A first time home buyer looks forward to the opportunity to move from renting to home ownership. This can be a daunting task filled with questions, concerns, and fear of regret. But there’s hope! We turn to the wisdom of those who have gone before us, who have already walked this road we will now travel. We ask friends, relatives, and even binge watch HGTV to find out whatever we can that will help us make the right decision. In an effort to help, we have collected a few nuggets of wisdom to share with you from our clients and our experience.
1. Know What You Can Afford
It is important, in any purchase, to know what your budget is. If you’re not much of a budget minded person already, head over and get some tips from Dave Ramsey on the subject. For a home purchase, your best bet is to get prequalified by a lender for a certain purchase amount, with an estimated monthly payment, so that you can shop with confidence. Many home buyers go find the house they really like, not knowing if they can afford it, or if they even have the credit to get the payment they are hoping for. If you do not already have a lender, ask your real estate agent who they recommend. Our team works can help you if you are in the Ocala area.
2. Your Relatives Aren’t Real Estate Professionals
Okay, so technically they might be… but this statement is true for most of you. Buying a house will probably include a title company, a home inspector, possibly a surveyor, a pest control company, a mortgage lender, and hopefully a quality real estate agent. Be careful when taking advice. When I was little and a mean kid in the neighborhood said something putting me down, my grandmother always said “Consider the source”. This wisdom is applicable whether you’re dismissing someone’s opinion or simply understanding it in the context of one person’s experience. It’s best to get the most valued advice from a professional who has handled hundreds if not thousands of situations similar to yours.
3. Millionaires Buy Extra Things They Don’t Use
And if you can afford it, but don’t need it, feel free to pay for the pool, shed, extra acres, barn, fireplace, stainless steel appliances, top-of-the-line_______, etc. Just make sure that the items that sparkle when you first look at a house will sparkle 6 months down the road. Certain items can have monthly maintenance costs, impact home owners insurance premiums, and can have higher repair costs as they wear down over time. Pools and fireplaces can be great, if that’s what you need. Just make a decision about these kinds of items before you shop, so that you don’t get overly excited and buy something you really don’t need, or possibly even don’t want a few months down the road.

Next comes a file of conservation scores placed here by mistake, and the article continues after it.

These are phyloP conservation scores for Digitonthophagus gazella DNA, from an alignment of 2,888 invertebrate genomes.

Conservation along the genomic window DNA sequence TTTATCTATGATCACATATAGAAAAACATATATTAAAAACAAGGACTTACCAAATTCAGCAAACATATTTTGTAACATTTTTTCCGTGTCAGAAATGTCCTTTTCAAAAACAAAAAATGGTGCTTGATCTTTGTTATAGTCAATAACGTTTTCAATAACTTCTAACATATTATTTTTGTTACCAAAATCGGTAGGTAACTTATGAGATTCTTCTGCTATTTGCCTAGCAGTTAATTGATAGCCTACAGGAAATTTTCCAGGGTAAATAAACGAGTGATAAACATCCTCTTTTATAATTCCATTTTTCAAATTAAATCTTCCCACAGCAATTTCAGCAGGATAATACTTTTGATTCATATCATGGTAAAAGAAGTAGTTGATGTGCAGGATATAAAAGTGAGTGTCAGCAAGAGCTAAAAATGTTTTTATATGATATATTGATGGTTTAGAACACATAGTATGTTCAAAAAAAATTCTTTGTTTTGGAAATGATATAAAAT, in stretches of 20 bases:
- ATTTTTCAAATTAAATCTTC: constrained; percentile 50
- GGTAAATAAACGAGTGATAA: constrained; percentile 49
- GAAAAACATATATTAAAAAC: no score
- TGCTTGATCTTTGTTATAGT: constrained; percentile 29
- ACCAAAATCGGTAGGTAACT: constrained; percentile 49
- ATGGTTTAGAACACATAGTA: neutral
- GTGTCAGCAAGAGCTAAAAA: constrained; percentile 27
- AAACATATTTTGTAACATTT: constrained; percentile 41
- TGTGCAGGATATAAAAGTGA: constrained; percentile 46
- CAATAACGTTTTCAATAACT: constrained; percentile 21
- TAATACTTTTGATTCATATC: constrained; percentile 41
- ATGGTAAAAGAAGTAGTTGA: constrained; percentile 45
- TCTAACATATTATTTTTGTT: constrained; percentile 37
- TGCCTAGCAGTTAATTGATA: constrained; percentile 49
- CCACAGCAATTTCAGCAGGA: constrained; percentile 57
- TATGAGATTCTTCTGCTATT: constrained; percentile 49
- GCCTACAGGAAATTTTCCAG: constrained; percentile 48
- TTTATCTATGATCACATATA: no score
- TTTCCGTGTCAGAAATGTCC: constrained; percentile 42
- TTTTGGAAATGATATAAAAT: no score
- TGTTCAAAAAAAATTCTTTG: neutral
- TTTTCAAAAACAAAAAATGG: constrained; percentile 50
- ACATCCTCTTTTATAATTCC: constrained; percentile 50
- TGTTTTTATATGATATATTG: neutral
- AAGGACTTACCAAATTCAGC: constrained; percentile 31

4. Buy For The Future
Think through what your life will look like in a few years. What kind of home will you want then? If you have a 3-5 year plan that will have you receiving a promotion and wanting to move again, then buy for the short term. Otherwise, think through the purposes of each room in 5 years, and then in 10 years. Will you enjoy the same part of town at that point. What about school zoning and ease of access to certain stores, or close proximity to major highways if you like to travel? About the time that you think you are asking too many questions about your potential home, you are probably exactly on track. If you dream on purpose, you will enjoy it so much more as the dream is realized.
5. Make A Decision And Feel Good About It
This piece of advice can serve you well throughout your life. Because buying a home is such a complex process, there are literally hundreds of opportunities for you to second guess yourself. Taking one step at a time will help, but you must also be willing to step forward, passed each opportunity of decision and move on, toward having the keys to your very own home. Most decisions, even the smallest ones, will not have an absolutely clear “Yes” or “No”. Choose between Good, Better, and Best. This will make some of your decisions much easier. Sometimes you have to settle for “Good” in one area of the home to get “Best” in another, that might be more important to you and your family’s needs. Also pay attention to those things that you can easily improve, or can improve inexpensively. Decide, and feel good that you did.
The decisions are yours. The journey is yours. Use professional advice as much as you can, but know that your home purchase is about YOU.